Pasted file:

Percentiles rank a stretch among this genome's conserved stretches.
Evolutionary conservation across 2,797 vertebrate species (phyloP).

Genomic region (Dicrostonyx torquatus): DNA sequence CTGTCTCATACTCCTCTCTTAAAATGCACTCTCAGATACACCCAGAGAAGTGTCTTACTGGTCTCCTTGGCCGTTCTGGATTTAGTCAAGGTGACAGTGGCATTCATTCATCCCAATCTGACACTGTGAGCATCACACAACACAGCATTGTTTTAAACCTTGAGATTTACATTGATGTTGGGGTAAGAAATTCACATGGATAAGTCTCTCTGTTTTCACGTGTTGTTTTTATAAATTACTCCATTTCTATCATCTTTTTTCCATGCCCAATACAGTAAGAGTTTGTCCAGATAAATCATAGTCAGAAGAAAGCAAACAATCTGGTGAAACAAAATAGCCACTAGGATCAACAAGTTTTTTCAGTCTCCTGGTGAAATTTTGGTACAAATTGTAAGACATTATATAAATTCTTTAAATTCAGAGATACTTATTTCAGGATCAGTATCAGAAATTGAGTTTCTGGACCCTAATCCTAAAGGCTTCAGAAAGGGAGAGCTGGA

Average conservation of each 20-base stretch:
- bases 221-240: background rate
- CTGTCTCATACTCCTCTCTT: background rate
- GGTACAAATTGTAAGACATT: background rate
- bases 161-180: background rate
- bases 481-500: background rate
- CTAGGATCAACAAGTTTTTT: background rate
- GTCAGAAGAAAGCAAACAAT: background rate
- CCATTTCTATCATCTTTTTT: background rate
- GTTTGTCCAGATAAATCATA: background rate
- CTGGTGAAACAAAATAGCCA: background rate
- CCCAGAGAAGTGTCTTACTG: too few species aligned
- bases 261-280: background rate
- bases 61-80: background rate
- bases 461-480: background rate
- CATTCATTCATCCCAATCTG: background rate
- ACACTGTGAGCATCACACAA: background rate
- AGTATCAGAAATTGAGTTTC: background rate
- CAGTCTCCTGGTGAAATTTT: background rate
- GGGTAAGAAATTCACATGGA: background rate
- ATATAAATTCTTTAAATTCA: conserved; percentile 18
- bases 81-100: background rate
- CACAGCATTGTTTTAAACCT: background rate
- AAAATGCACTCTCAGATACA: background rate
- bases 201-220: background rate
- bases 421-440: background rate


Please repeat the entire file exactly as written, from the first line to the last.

Percentiles rank a stretch among this genome's conserved stretches.
Evolutionary conservation across 2,797 vertebrate species (phyloP).

Genomic region (Dicrostonyx torquatus): DNA sequence CTGTCTCATACTCCTCTCTTAAAATGCACTCTCAGATACACCCAGAGAAGTGTCTTACTGGTCTCCTTGGCCGTTCTGGATTTAGTCAAGGTGACAGTGGCATTCATTCATCCCAATCTGACACTGTGAGCATCACACAACACAGCATTGTTTTAAACCTTGAGATTTACATTGATGTTGGGGTAAGAAATTCACATGGATAAGTCTCTCTGTTTTCACGTGTTGTTTTTATAAATTACTCCATTTCTATCATCTTTTTTCCATGCCCAATACAGTAAGAGTTTGTCCAGATAAATCATAGTCAGAAGAAAGCAAACAATCTGGTGAAACAAAATAGCCACTAGGATCAACAAGTTTTTTCAGTCTCCTGGTGAAATTTTGGTACAAATTGTAAGACATTATATAAATTCTTTAAATTCAGAGATACTTATTTCAGGATCAGTATCAGAAATTGAGTTTCTGGACCCTAATCCTAAAGGCTTCAGAAAGGGAGAGCTGGA

Average conservation of each 20-base stretch:
- bases 221-240: background rate
- CTGTCTCATACTCCTCTCTT: background rate
- GGTACAAATTGTAAGACATT: background rate
- bases 161-180: background rate
- bases 481-500: background rate
- CTAGGATCAACAAGTTTTTT: background rate
- GTCAGAAGAAAGCAAACAAT: background rate
- CCATTTCTATCATCTTTTTT: background rate
- GTTTGTCCAGATAAATCATA: background rate
- CTGGTGAAACAAAATAGCCA: background rate
- CCCAGAGAAGTGTCTTACTG: too few species aligned
- bases 261-280: background rate
- bases 61-80: background rate
- bases 461-480: background rate
- CATTCATTCATCCCAATCTG: background rate
- ACACTGTGAGCATCACACAA: background rate
- AGTATCAGAAATTGAGTTTC: background rate
- CAGTCTCCTGGTGAAATTTT: background rate
- GGGTAAGAAATTCACATGGA: background rate
- ATATAAATTCTTTAAATTCA: conserved; percentile 18
- bases 81-100: background rate
- CACAGCATTGTTTTAAACCT: background rate
- AAAATGCACTCTCAGATACA: background rate
- bases 201-220: background rate
- bases 421-440: background rate